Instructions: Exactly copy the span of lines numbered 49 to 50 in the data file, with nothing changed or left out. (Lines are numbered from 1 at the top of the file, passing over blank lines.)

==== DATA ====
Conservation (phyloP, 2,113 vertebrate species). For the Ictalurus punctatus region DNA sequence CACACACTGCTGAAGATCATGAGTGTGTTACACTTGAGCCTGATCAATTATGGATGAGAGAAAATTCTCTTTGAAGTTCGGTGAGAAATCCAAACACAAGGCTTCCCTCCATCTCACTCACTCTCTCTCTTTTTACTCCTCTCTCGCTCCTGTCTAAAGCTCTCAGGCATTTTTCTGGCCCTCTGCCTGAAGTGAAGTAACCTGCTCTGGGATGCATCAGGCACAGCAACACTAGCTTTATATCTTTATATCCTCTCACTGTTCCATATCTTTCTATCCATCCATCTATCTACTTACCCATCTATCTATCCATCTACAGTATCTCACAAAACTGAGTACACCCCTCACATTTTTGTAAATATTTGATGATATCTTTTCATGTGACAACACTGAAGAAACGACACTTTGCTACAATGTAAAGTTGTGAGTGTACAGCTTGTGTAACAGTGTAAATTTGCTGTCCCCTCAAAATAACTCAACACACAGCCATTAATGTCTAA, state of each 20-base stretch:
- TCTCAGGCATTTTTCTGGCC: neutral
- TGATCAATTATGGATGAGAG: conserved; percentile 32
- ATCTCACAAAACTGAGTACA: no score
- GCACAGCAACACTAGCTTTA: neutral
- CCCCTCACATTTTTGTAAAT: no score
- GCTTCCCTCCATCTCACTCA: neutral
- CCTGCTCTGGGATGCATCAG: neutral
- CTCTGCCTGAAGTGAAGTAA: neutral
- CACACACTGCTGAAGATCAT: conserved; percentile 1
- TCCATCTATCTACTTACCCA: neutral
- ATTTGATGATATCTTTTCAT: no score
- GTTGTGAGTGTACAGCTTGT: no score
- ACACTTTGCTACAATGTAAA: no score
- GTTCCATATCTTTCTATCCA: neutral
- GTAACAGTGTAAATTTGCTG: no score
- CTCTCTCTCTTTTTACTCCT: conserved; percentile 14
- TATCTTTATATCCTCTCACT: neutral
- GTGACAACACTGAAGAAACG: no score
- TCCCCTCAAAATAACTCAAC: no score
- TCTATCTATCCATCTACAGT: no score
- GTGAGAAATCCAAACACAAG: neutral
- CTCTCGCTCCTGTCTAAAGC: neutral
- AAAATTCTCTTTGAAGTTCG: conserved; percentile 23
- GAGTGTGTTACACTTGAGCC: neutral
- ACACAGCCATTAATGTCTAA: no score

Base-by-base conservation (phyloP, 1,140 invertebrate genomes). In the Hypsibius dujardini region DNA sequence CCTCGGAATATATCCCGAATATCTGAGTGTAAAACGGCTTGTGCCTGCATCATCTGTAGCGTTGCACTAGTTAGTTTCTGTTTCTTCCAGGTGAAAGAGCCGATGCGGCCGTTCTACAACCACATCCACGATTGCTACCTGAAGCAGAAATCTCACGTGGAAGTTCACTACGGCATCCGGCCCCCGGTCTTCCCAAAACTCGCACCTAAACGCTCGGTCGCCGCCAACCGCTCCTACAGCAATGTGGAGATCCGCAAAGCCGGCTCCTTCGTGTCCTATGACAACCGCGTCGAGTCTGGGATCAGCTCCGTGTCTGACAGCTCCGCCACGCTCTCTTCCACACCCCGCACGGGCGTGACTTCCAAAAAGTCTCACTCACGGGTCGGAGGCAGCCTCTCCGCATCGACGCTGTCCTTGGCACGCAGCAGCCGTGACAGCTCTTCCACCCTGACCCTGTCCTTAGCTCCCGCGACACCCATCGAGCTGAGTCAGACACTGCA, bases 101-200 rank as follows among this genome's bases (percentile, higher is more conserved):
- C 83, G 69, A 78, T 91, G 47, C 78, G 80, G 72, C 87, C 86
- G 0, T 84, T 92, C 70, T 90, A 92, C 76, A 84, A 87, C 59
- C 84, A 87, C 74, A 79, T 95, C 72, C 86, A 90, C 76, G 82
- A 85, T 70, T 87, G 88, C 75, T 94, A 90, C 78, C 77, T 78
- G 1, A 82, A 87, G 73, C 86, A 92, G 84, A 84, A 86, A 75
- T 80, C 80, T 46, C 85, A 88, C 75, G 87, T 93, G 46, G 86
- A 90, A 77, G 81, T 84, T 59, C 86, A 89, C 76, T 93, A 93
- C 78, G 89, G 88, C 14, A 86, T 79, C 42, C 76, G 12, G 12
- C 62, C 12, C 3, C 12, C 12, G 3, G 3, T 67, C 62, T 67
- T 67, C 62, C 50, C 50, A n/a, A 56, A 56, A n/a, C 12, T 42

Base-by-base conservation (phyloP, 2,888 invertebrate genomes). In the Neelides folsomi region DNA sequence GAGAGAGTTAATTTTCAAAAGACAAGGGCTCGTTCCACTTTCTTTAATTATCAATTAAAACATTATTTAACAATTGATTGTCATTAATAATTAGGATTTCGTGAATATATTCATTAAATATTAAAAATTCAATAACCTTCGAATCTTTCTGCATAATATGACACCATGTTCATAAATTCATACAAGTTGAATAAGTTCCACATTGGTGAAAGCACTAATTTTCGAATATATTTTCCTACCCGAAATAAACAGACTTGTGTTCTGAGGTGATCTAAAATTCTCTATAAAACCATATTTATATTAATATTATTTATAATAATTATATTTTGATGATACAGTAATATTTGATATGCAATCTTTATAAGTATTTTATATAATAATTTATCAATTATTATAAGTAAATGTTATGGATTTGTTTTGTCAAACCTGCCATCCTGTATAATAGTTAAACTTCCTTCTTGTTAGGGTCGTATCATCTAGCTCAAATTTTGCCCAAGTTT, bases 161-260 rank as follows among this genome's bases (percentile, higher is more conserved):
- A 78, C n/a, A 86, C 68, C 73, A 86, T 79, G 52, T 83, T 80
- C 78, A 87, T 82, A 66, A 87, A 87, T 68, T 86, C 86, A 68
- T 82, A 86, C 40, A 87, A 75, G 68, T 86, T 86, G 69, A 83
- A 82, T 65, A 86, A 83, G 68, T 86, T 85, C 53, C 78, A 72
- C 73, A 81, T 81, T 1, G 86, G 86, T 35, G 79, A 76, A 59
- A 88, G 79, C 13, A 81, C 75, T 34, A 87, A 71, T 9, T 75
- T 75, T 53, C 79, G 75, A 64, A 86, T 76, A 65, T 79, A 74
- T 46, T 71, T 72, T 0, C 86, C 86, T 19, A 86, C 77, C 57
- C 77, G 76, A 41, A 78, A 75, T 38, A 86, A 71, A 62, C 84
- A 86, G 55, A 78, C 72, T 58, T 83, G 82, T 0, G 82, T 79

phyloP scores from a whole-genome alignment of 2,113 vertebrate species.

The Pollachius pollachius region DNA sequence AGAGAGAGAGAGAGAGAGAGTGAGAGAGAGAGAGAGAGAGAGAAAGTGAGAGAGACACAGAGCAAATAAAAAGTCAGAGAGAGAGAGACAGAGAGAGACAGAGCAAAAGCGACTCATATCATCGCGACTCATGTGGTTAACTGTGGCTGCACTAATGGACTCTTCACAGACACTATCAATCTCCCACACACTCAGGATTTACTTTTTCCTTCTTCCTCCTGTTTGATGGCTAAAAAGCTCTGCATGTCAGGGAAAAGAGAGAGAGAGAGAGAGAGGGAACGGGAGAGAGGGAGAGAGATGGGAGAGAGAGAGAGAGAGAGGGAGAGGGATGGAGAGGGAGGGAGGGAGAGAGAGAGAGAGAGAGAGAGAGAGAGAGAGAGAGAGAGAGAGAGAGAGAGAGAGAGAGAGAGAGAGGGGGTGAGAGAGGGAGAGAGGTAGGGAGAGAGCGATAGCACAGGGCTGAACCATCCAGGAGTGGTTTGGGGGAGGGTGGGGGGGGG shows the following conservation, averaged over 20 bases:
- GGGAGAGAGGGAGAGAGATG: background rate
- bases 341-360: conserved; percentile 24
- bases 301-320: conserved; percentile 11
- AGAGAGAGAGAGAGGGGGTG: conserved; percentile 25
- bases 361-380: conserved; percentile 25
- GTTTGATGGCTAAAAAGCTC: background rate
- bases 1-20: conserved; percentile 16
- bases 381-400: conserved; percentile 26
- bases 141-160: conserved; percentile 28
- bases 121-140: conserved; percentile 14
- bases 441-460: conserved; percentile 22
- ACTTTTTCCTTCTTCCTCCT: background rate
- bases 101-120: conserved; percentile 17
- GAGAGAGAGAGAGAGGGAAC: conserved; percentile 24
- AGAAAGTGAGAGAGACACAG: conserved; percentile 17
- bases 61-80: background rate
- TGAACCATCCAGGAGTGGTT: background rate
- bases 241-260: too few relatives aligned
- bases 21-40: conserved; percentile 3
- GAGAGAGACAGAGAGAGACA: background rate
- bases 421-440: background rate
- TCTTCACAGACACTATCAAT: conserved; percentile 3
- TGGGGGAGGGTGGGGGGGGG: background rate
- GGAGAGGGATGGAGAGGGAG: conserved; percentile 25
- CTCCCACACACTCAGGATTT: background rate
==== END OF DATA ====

phyloP scores from a whole-genome alignment of 2,113 vertebrate species.

The Pollachius pollachius region DNA sequence AGAGAGAGAGAGAGAGAGAGTGAGAGAGAGAGAGAGAGAGAGAAAGTGAGAGAGACACAGAGCAAATAAAAAGTCAGAGAGAGAGAGACAGAGAGAGACAGAGCAAAAGCGACTCATATCATCGCGACTCATGTGGTTAACTGTGGCTGCACTAATGGACTCTTCACAGACACTATCAATCTCCCACACACTCAGGATTTACTTTTTCCTTCTTCCTCCTGTTTGATGGCTAAAAAGCTCTGCATGTCAGGGAAAAGAGAGAGAGAGAGAGAGAGGGAACGGGAGAGAGGGAGAGAGATGGGAGAGAGAGAGAGAGAGAGGGAGAGGGATGGAGAGGGAGGGAGGGAGAGAGAGAGAGAGAGAGAGAGAGAGAGAGAGAGAGAGAGAGAGAGAGAGAGAGAGAGAGAGAGAGAGGGGGTGAGAGAGGGAGAGAGGTAGGGAGAGAGCGATAGCACAGGGCTGAACCATCCAGGAGTGGTTTGGGGGAGGGTGGGGGGGGG shows the following conservation, averaged over 20 bases: